Born in 1953, in Pretoria, South Africa, Edwin Cameron studied at Stellenbosch University, Oxford, and the University of South Africa, winning top academic awards at all three universities. In 1983, he joined the Johannesburg Bar; in 1986, he started practicing as a human-rights lawyer at the Centre for Applied Legal Studies (CALS) at the University of Witwatersrand. While at CALS, he codrafted the Charter of Rights on AIDS and HIV, cofounded the AIDS Consortium, and founded the AIDS Law Project, also serving as its first director ( A gay man, he also worked successfully to include sexual orientation protections in the South African Constitution. He became a High Court judge in 1995. Though he had become an AIDS expert over the years, Cameron did not disclose that he was positive until 1999; he believes he contracted HIV sometime in 1986.

"Witness to AIDS is a story of hope," Cameron tells me when we get to talk, "because it recedes the stigma and the fear of this disease, because it shows people that AIDS is medically manageable. I'm living proof of it."

Witness to AIDS stands as proof that miracles do happen-in this case, with a little help from HIV treatment and medication. It tells of the author's own "Lazarus" story of miraculous recovery and documents his journey from the brink of death to the normality that living with HIV/AIDS allows. The read is bold, offering a lesson in life for those brave enough to confront their struggles.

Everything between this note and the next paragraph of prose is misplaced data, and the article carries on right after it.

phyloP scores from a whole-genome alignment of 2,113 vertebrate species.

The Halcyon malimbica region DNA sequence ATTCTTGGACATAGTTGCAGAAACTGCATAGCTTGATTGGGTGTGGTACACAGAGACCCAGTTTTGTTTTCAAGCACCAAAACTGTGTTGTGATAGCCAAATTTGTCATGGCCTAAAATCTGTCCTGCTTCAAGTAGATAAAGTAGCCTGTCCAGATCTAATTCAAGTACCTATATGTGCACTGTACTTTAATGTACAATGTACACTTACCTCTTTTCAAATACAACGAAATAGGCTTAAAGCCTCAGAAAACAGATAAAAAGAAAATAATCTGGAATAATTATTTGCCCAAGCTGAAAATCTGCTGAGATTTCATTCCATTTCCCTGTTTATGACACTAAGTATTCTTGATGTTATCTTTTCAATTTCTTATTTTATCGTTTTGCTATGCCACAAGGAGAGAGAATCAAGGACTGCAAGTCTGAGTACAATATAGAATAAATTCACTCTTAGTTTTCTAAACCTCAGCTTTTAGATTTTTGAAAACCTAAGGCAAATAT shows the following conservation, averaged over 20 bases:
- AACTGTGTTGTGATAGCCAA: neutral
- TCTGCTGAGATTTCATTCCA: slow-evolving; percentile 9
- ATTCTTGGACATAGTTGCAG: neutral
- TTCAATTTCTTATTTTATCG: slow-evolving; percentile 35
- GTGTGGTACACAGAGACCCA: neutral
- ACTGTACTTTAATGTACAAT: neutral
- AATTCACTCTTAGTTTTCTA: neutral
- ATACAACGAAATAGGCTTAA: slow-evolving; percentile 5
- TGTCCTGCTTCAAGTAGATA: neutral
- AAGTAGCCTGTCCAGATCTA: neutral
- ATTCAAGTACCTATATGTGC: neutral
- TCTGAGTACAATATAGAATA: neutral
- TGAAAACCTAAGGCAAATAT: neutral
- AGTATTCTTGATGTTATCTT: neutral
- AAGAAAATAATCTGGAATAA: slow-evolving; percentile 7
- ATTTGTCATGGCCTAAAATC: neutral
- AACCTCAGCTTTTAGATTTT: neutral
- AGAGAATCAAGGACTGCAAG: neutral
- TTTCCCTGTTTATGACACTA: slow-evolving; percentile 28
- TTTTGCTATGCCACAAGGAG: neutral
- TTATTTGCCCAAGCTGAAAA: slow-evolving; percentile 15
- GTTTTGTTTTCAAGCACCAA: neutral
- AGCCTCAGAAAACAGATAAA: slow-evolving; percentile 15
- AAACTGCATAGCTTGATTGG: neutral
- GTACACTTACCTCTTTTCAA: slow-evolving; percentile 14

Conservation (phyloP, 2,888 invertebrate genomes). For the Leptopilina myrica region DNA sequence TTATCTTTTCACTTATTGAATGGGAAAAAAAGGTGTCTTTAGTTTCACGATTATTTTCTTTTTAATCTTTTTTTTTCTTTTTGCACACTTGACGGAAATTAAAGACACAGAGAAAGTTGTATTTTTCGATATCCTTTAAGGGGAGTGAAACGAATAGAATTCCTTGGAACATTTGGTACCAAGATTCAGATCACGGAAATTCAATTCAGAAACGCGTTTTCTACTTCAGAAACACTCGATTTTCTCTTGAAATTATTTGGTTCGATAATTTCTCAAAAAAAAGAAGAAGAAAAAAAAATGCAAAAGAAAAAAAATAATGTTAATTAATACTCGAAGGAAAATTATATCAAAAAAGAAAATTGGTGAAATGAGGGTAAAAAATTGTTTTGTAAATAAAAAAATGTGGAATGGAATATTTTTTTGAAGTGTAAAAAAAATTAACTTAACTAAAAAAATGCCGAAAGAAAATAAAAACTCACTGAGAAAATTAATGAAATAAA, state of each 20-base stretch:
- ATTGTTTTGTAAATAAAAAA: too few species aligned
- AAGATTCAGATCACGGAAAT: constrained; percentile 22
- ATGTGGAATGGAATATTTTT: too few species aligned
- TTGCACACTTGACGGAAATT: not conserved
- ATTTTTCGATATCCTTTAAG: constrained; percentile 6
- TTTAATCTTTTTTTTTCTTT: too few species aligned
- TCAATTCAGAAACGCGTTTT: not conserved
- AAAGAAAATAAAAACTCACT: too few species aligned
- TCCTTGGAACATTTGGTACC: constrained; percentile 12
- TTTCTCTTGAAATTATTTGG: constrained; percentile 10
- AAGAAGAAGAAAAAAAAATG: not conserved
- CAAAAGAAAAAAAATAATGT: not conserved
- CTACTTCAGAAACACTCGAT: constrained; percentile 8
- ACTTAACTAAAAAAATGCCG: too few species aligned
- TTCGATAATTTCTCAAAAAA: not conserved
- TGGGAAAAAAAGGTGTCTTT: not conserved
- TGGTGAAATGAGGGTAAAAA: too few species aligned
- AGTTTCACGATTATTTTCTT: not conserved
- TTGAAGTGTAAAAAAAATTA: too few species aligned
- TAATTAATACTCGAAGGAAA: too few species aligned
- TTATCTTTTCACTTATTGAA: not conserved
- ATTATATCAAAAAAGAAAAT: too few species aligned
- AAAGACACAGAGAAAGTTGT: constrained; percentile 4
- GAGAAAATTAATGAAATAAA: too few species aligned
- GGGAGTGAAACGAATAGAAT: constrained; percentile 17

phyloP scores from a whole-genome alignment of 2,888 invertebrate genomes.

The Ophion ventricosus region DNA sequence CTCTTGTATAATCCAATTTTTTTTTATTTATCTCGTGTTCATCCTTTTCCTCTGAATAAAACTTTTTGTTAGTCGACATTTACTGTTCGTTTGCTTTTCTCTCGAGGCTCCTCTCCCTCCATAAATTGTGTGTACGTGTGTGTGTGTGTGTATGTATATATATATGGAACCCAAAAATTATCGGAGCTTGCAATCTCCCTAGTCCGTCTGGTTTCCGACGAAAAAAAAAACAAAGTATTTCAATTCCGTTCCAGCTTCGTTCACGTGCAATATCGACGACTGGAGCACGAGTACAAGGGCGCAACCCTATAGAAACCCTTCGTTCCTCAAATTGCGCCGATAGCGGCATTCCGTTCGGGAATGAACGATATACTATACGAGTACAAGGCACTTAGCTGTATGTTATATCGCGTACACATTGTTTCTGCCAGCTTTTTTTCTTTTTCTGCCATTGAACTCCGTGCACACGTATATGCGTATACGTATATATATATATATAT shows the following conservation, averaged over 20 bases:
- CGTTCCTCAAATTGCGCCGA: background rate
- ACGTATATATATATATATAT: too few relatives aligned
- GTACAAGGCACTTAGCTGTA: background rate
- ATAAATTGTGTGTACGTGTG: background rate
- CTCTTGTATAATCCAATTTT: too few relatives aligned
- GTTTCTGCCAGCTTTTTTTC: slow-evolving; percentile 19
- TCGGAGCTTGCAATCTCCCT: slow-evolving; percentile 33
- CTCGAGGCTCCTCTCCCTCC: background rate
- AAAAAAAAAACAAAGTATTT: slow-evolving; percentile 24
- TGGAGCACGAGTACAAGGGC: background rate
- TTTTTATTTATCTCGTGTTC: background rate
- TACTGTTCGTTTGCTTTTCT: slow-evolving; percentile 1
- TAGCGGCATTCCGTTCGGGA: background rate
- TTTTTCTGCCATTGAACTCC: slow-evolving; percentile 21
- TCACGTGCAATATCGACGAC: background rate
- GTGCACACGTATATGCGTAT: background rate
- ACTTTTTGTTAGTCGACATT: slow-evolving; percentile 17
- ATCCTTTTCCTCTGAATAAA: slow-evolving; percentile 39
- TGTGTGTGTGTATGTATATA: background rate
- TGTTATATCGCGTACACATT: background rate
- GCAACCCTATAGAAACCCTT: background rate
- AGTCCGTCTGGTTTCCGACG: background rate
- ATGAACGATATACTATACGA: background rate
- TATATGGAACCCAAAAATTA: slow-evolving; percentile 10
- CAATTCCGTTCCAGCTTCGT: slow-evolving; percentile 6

Above all, Witness to AIDS documents accurate facts about AIDS in Africa and what Cameron calls "the most tragic part of how South Africa deals with AIDS"-the South African politics of AIDS and President Mbeki giving credence to South African dissident views regarding the origin of HIV. Cameron finds this beyond imagination.

In essence, "[dissidents] compare themselves to Galileo," he explains. "But the truth is that Galileo did apply scientific methods [and] it was because of the application of scientific methods that Galileo proved himself right."